Links of the day | 在网上找到

How This U.S. Tech Giant Is Backing China’s Tech Ambitions – The New York Times – the tricky path taken by Qualcomm (and Intel), what happens when China feels it can move forward without them?

Misunderstanding Apple Services – Monday Note – more clear-eyed view on Apple services than many people drinking the kool-aid

Fiction: Who Killed Windows Phone? – Monday Note  – Microsoft culture did it. Culture is dangerous; under our field of consciousness, it sneakily filters and shapes perceptions, it’s a system of permissions to emote, think, speak, and do.

CTA – Social Media Plays Crucial Role in Chinese Consumers’ Personal – But Not Professional – Lives, Finds New CTA Study – quite surprised by this, having worked with Chinese clients and colleagues where the main channel of contact was WeChat

Financial Times Returns to Apple’s App Store After Six-Year Hiatus – WSJ – HTML versus native app; HTML lost

This fast robot will make Adidas shirts cheaper – and kill hundreds of jobs | The Next Web – this pulls a drawbridge up on countries looking to industrialise and move from the 3rd world into the 2nd world

Harrods Bank sold to digital challenger Tandem | City A.M. – I guess that’s one way to get a banking licence

A Google employee’s viral anti-diversity memo shows America’s political divide has spread to Silicon Valley — Quartz – lack of dialogue in political and social life

YouTube in China is hard – Steemit may save my career — Steemit – interesting comments on the effect of the adpocalypse on YouTube creators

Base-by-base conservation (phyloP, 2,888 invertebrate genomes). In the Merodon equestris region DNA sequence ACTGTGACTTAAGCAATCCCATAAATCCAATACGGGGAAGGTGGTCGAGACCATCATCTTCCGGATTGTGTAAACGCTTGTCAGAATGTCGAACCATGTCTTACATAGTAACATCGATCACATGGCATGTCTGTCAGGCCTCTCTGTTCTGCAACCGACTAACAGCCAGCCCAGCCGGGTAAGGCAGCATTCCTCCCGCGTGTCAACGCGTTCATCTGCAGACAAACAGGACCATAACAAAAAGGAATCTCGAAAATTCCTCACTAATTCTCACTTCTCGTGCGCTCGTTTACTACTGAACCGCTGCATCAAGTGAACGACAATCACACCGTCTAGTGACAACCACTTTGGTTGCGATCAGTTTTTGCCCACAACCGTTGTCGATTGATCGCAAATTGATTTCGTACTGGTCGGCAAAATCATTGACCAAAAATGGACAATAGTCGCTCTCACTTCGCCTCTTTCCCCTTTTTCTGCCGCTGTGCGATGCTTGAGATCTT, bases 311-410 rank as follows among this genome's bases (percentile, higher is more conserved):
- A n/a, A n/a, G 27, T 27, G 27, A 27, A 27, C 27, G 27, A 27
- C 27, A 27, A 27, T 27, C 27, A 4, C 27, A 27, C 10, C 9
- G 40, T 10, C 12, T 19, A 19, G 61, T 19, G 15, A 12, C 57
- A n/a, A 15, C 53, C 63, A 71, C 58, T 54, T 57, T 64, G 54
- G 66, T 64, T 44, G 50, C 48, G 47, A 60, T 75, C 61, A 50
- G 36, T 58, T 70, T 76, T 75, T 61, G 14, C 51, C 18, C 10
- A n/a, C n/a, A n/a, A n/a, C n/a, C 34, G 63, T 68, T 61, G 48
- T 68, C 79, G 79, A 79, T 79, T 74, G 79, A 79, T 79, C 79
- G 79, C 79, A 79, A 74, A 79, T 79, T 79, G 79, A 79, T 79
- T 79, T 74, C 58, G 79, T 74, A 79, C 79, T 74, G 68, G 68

The Kronos indictment: Is it a crime to create and sell malware? – The Washington Post – interesting analysis of the charges agains Marcus Hutchins in terms of intent and level of proof required

The Secret Life of the City Banana – – amazing complexity in the supply chain

Vape Nation?

My exposure to electronic cigarettes (or vapes) was with seasoned smokers looking for a healthier opportunity, or a path to help wean themselves off nicotine all together. I had seen some research that suggested teen trial of vaping was growing – this was from E-Cigarettes: Youth and Trends in Vaping – Journal of Pediatric Health Care, volume 29, issue 6, pages 555 – 557 (November – December 2015)

Among youth in the United States, e-cigarette use rose from 3.3% in 2011 to 6.8% in 2012 (Grana, Benowitz, & Glantz., 2014). This increase resulted in an estimated 1.78 million middle and high school students having used e-cigarettes (CDC, 2013). The trial and use of e-cigarettes have been higher among youth in Europe and Asia. A recent study on Korean youth found the trial use of e-cigarettes rose from 0.5% in 2008 to 9.4% in 2011 (Lee, Grana, & Glantz., 2014), and among youth 10 to 15 years of age in Poland the rate of those who had ever used e-cigarettes was 62% in 2014 (Hanewinkel & Isensee, 2015).

Now what I don’t know is how good the research quoted actually was, or the factors in ‘trialling’.

You also have to remember that there is a big health research grant eco-system that depends on tobacco control which has sprung up over the past 40 years which will affect the framing of the data.

I am not saying tobacco isn’t harmful, but it is useful to understand the likely factors framing the presentation of information.

I was surprised by this video from the Shanghai Vap Expo in China. It was more like going to a skateboarding convention back in the day:

  • Lots of independent resellers from around the world for vaping liquid – mirroring the variety of skateboard parts makers. Many of the formulations on sale had no tobacco
  • Vaping tricks and demonstrations